Review Detail

It's A Steal, by Arden O'Keefe: Release Day Review
Books EW Elaine White July 27, 2020 421
Cutest Meet-Cute!
 POV: 3rd person, dual POV
 Genre: Contemporary, LGBT, Romance, Hacking

 It's A Steal is a super-cute romance between a geek and a rock star. A tad disjointed in places, it blends the romance of a coffee shop meet-cute with the dangerous work of deep-web hacking. O'Keefe's debut comes with great potential and marks them as a budding author to keep your eye on.

 Edric is a coffee-shop owner and the lead singer in a popular local rock band. Dean is a geek whose nose has been so deeply stuck in his books that his world had shattered around him, leaving his future unclear. When they come together, it's the most sugary sweet meet-cute imaginable, especially when Dean doesn't even notice the hunky Ed flirting with him. Bonding over a lost book – with distinct Fifty Shades vibes – they find fate leading them back together. Despite Dean's financial crisis, and Ed's disapproving family, they manage to find an intense chemistry building from day one.

 For a debut novel, it was written really well. I had some issues with some clunky phrasing, a few info dumps that hampered the flow a little. Sometimes the word choices left the language coming across as stilted and uncomfortable, e.g. at one point, Dean's POV contains “one of those dashingly hot bad boys, who could steal one's heart” which is a bit too historical for his age/personality, and sometimes the lack of contractions (converting do not into don't) left it a touch awkward. There were a few events I'd liked to have seen in more detail – Dean and Ed's first walk, as they got to know each other; and the family conversation between Ed and his mother – which would have added an extra understanding to some events. I think they got a bit lost in translation by only being talked about passively and not shown.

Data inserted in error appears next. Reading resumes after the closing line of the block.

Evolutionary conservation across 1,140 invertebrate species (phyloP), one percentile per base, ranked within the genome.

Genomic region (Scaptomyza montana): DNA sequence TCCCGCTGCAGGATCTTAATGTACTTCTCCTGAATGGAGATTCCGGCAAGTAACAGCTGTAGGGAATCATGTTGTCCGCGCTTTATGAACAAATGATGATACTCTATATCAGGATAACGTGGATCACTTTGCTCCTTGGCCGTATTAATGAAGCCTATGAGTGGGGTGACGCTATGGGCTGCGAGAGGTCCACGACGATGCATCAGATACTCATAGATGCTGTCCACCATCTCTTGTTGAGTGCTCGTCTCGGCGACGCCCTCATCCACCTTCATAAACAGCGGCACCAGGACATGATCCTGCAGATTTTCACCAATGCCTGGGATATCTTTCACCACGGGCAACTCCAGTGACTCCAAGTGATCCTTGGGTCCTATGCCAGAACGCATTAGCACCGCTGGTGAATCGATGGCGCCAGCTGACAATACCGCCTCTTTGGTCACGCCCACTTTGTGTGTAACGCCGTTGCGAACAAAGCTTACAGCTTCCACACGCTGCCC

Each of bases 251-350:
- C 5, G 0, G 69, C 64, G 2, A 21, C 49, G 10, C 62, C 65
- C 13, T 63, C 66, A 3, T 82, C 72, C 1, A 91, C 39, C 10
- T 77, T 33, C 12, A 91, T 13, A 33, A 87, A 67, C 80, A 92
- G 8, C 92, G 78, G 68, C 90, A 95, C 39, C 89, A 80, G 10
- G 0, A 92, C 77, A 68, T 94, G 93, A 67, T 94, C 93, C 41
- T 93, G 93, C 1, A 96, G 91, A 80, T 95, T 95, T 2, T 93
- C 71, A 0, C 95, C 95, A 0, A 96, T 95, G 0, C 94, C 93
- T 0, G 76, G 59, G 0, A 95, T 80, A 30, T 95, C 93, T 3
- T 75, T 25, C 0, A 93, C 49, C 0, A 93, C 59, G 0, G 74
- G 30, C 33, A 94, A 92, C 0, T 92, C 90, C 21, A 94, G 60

Personally, I wasn't comfortable with Ed's family. Nora mentions Ed is the one making things awful, despite the picture being painted that they've been unsupportive and homophobic. I felt distinctly uncomfortable with Nora's rampage. The use of a guilt trip to force Ed to apologise for something that was never his fault, and Nora saying she'd forgiven him – I'm not sure if it's for coming out, or for being gay – left me wishing Ed would see how toxic they were and hoping he'd run. Fast.

 However, the story had a distinct rom-com, cutesy, meet-cute vibe with a comfortable dose of mystery surrounding Dean's financial situation. Though he was falling madly in love, there was always the recognition that it might not last, if his plans failed and he had to move away.
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